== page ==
Creating a DevOps Culture at Your Organization


Amazon, Etsy, Netflix, Adobe, Sony, NASA, and Hertz are just a handful of the many businesses around the world that have embraced DevOps. By now, it’s clear that it’s not just a fad: it’s a mindset and way of operating with proven success.

When implemented well, DevOps speeds up software delivery, prioritizes quality assurance (QA), fosters collaboration, and improves the overall development process. At its core, it’s a culture. If you’re just starting to make the shift to DevOps at your organization, it may seem like an intimidating process, but it doesn’t have to be. Keeping these tips in mind will help you and your organization make a smooth transition. Although if you’re looking for external help you should give try a Devops as a service firm like Duplocloud.

Prioritize Quality Assurance

Given that efficiency is key, much of quality assurance testing is automated in DevOps, but that doesn’t mean QA professionals don’t play an important role in the process. In fact, they’re vital at every stage.

Testers must work closely with developers and often need to be equipped with at least basic programming skills and knowledge so they can give feedback and help establish a strong foundation from the beginning, as well as build and run automated tests early on in the cycle.

Foster Teamwork and Collaboration

Teams must work together toward the common goal of delivering quality products efficiently — this is one of the primary objectives of DevOps. That means that collaboration is essential. Individuals wear multiple hats in this culture — for example, QA experts are involved in the development process, while software developers are involved in testing — but the atmosphere must be free of the fear of a colleague stepping on another teammate’s toes.

In DevOps, it’s all about the team’s efforts, not the individual’s. Team members must work together to brainstorm and problem-solve. Ultimately, the goal is to deliver quality products efficiently, and that means uniting forces to work toward this common objective. When they achieve it, it’s a win for everyone.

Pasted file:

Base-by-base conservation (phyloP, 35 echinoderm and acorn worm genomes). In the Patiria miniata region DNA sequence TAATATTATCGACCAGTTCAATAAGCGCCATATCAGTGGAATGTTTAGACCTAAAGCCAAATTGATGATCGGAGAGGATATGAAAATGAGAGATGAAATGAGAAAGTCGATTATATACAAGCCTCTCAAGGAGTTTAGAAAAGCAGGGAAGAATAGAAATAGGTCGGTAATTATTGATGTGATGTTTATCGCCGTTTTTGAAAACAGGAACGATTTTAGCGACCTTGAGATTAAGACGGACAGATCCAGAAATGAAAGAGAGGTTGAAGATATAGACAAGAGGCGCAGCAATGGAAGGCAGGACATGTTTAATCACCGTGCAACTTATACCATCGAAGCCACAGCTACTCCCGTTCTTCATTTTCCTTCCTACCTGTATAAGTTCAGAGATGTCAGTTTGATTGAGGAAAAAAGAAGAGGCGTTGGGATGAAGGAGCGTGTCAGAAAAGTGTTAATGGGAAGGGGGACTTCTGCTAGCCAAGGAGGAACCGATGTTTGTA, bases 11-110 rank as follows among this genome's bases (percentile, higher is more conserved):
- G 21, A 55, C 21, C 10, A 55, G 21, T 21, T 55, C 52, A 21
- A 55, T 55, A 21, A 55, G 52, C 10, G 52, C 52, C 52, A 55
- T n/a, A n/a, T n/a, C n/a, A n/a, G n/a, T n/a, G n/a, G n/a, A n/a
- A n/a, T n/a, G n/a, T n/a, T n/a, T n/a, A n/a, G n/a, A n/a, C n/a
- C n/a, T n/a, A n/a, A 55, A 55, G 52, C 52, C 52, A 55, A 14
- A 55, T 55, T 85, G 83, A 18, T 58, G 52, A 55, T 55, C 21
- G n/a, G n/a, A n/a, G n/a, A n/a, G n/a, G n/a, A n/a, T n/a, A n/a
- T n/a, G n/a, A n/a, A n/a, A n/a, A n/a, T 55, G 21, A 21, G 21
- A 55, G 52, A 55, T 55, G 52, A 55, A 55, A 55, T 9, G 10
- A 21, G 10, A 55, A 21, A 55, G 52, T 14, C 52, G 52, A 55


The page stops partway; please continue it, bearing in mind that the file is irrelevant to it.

Communication goes hand-in-hand with collaboration. Teams must continually communicate with one another and stay apprised of each other’s progress and efforts. In addition, leaders should inform everyone involved of requirements, overall evaluations, metrics, results, and needs for alterations. This transparency benefits everyone and helps them understand how they can improve individually and as a team.

Put the Customer First

In DevOps, teams must have the customer in mind at every stage of the development process. Creating a product that satisfies the needs of the customer base and delivers an innovative experience is the end goal.

DevOps takes feedback into account quickly and adjusts the product accordingly. It also allows for changing course if a product is not satisfactory to stakeholders. Teams must do this efficiently, gathering data at each step to ensure that they’re on the right track and making alterations when necessary.

Remember that The Cycle is Continuous

The development cycle never really ends when you implement DevOps in your organization. Customer needs and wants change. New technologies are created. Processes evolve. Bugs come to light. Compliance regulations are reassessed and implemented. All this means you can never think of the product cycle as fully complete.

Have continuous improvement at the forefront of your mind. Keep monitoring performance, even after a product is released. As a leader, make sure that your employees are apprised of evolving priorities and help them work together to meet them.

At the end of the day, establishing a DevOps culture doesn’t mean errors won’t happen. It does, however, change the way you view and deal with these issues. Rather than seeing them as failures, consider them opportunities to learn and adjust. This, most of all, will foster a positive culture and atmosphere, which will ultimately translate into increased efficiency and quality product delivery.